Header

UZH-Logo

Maintenance Infos

Social animal models for quantifying plasticity, assortment, and selection on interacting phenotypes


Martin, J S; Jaeggi, A V (2021). Social animal models for quantifying plasticity, assortment, and selection on interacting phenotypes. Journal of Evolutionary Biology:Epub ahead of print.

Abstract

Both assortment and plasticity can facilitate social evolution, as each may generate heritable associations between the phenotypes and fitness of individuals and their social partners. However, it currently remains difficult to empirically disentangle these distinct mechanisms in the wild, particularly for complex and environmentally responsive phenotypes subject to measurement error. To address this challenge, we extend the widely used animal model to facilitate unbiased estimation of plasticity, assortment, and selection on social traits, for both phenotypic and quantitative genetic analysis. Our social animal models (SAMs) estimate key evolutionary parameters for the latent reaction norms underlying repeatable patterns of phenotypic interaction across social environments. As a consequence of this approach, SAMs avoid inferential biases caused by various forms of measurement error in the raw phenotypic associations between social partners. We conducted a simulation study to demonstrate the application of SAMs and investigate their performance for both phenotypic and quantitative genetic analyses. With sufficient repeated measurements, we found desirably high power, low bias, and low uncertainty across model parameters using modest sample and effect sizes, leading to robust predictions of selection and adaptation. Our results suggest that SAMs will readily enhance social evolutionary research on a variety of phenotypes in the wild. We provide detailed coding tutorials and worked examples for implementing SAMs in the Stan statistical programming language.

Abstract

Both assortment and plasticity can facilitate social evolution, as each may generate heritable associations between the phenotypes and fitness of individuals and their social partners. However, it currently remains difficult to empirically disentangle these distinct mechanisms in the wild, particularly for complex and environmentally responsive phenotypes subject to measurement error. To address this challenge, we extend the widely used animal model to facilitate unbiased estimation of plasticity, assortment, and selection on social traits, for both phenotypic and quantitative genetic analysis. Our social animal models (SAMs) estimate key evolutionary parameters for the latent reaction norms underlying repeatable patterns of phenotypic interaction across social environments. As a consequence of this approach, SAMs avoid inferential biases caused by various forms of measurement error in the raw phenotypic associations between social partners. We conducted a simulation study to demonstrate the application of SAMs and investigate their performance for both phenotypic and quantitative genetic analyses. With sufficient repeated measurements, we found desirably high power, low bias, and low uncertainty across model parameters using modest sample and effect sizes, leading to robust predictions of selection and adaptation. Our results suggest that SAMs will readily enhance social evolutionary research on a variety of phenotypes in the wild. We provide detailed coding tutorials and worked examples for implementing SAMs in the Stan statistical programming language.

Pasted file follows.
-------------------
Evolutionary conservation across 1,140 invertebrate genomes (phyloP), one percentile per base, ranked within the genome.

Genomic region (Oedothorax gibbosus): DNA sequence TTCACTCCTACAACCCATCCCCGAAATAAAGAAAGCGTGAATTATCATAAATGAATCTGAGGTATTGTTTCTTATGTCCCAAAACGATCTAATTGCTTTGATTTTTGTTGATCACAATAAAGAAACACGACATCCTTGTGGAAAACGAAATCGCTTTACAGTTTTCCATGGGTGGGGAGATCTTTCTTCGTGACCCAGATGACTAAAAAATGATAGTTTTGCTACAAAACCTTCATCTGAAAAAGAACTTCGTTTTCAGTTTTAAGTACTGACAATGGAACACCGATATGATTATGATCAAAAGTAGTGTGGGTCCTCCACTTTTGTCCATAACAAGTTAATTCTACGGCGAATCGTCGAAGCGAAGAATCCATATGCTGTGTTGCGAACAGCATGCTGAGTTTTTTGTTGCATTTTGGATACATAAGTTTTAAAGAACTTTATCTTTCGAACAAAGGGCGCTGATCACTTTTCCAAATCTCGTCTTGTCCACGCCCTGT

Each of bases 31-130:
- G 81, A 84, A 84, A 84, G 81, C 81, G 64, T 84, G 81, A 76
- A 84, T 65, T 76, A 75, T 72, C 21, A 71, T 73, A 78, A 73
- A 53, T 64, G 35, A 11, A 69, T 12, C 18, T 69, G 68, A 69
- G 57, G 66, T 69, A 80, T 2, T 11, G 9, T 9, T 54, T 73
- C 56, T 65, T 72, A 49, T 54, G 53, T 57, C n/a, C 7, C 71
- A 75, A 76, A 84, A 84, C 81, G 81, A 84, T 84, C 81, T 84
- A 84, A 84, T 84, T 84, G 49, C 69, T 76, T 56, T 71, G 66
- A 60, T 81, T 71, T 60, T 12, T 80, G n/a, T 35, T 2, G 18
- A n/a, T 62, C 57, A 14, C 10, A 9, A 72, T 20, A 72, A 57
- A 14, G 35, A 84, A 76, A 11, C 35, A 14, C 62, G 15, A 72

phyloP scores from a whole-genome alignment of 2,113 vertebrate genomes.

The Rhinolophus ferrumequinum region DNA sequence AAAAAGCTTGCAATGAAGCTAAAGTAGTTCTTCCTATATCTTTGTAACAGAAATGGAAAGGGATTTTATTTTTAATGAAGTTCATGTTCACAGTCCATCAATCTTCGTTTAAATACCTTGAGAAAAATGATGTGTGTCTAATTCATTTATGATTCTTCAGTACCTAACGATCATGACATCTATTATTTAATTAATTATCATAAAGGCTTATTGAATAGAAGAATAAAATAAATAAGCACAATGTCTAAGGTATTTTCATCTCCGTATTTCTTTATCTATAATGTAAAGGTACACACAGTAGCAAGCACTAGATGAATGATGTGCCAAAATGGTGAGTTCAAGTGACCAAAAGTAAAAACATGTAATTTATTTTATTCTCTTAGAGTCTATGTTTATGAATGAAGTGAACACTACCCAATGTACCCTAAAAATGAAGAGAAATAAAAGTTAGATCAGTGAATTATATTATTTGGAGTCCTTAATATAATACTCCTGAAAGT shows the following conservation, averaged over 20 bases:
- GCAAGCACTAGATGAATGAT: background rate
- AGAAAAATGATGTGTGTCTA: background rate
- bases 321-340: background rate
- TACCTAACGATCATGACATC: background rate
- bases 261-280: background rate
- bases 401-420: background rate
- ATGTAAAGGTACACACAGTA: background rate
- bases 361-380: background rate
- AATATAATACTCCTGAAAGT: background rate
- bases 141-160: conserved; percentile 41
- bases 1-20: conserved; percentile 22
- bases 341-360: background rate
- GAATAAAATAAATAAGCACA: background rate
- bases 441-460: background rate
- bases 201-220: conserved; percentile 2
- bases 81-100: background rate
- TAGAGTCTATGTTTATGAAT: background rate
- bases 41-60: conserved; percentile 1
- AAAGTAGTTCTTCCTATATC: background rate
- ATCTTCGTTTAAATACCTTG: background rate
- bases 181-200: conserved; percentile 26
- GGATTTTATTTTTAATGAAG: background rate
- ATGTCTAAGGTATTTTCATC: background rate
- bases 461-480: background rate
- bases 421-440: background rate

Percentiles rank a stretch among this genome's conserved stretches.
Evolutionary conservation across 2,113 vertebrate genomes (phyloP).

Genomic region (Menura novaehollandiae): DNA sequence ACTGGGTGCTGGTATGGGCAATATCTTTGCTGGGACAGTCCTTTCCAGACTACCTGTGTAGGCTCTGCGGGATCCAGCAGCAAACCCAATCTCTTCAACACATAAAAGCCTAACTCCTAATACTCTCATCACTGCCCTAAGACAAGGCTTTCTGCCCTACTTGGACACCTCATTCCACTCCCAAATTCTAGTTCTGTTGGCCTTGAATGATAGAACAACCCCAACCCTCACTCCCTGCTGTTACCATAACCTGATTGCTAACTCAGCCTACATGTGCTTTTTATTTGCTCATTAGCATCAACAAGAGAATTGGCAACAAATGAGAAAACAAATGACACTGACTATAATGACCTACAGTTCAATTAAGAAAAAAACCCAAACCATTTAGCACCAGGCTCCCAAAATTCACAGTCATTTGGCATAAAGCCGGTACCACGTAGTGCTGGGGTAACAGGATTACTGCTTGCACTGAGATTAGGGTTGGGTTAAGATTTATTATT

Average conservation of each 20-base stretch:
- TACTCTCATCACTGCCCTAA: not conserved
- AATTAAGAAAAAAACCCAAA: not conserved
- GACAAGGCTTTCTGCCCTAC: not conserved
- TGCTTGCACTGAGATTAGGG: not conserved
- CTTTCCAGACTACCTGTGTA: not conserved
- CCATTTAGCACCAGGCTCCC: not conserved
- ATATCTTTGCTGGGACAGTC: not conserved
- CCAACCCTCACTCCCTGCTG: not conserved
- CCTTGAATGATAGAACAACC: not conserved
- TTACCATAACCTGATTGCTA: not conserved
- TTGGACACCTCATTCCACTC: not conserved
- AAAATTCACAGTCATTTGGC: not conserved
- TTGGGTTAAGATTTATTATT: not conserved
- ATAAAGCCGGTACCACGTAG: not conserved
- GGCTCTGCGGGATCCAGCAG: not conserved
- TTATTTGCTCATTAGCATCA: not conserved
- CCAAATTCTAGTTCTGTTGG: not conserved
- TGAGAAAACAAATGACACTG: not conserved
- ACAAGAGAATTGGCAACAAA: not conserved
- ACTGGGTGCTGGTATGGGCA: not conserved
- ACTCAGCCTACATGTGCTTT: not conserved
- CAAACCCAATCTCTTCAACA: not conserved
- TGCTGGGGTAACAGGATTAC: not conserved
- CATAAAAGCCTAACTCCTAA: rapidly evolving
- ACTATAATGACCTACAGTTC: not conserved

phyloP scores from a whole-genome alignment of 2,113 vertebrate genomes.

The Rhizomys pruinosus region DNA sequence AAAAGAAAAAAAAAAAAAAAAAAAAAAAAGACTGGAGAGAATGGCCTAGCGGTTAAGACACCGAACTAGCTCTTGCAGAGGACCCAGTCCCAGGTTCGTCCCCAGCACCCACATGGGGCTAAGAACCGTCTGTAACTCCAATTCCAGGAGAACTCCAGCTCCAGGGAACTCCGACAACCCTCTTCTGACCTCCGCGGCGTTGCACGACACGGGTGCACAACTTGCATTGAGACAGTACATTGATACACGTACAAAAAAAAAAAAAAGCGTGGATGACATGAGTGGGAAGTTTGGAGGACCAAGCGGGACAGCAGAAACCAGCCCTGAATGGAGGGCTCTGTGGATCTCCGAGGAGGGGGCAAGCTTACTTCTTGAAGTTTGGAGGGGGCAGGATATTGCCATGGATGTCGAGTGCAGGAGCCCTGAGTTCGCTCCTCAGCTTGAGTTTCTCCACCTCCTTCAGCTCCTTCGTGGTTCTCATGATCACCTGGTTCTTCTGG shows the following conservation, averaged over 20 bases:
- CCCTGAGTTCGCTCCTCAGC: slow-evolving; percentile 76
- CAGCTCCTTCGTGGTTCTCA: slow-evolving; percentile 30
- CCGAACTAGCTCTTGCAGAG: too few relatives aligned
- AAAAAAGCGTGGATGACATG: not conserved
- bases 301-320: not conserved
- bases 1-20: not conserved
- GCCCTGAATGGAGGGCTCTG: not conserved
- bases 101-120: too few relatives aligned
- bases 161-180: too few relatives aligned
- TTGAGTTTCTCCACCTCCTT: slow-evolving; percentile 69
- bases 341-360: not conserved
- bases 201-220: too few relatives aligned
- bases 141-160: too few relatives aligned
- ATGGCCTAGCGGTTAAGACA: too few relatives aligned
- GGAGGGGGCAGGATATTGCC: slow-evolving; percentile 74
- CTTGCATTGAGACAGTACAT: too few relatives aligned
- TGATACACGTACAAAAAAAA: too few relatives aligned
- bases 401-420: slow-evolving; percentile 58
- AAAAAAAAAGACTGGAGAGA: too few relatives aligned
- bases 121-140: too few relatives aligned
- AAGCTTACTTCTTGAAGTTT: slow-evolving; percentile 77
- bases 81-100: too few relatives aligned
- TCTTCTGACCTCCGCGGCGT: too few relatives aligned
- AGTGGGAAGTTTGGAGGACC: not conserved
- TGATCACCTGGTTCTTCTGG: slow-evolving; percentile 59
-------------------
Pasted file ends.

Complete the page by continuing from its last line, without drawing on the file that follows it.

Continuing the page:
Statistics

Citations

Altmetrics

Downloads

4 downloads since deposited on 11 Jul 2021
4 downloads since 12 months
Detailed statistics

Additional indexing

Item Type:Journal Article, refereed, original work
Communities & Collections:04 Faculty of Medicine > Institute of Evolutionary Medicine
Dewey Decimal Classification:610 Medicine & health
Uncontrolled Keywords:Ecology, Evolution, Behavior and Systematics
Language:English
Date:7 July 2021
Deposited On:11 Jul 2021 11:22
Last Modified:11 Jul 2021 11:22
Publisher:Wiley-Blackwell Publishing, Inc.
ISSN:1010-061X
OA Status:Hybrid
Free access at:Publisher DOI. An embargo period may apply.
Publisher DOI:https://doi.org/10.1111/jeb.13900
PubMed ID:34233047

Download

Hybrid Open Access

Download PDF  'Social animal models for quantifying plasticity, assortment, and selection on interacting phenotypes'.
Preview
Content: Accepted Version
Filetype: PDF
Size: 21MB
View at publisher
Licence: Creative Commons: Attribution-NonCommercial 4.0 International (CC BY-NC 4.0)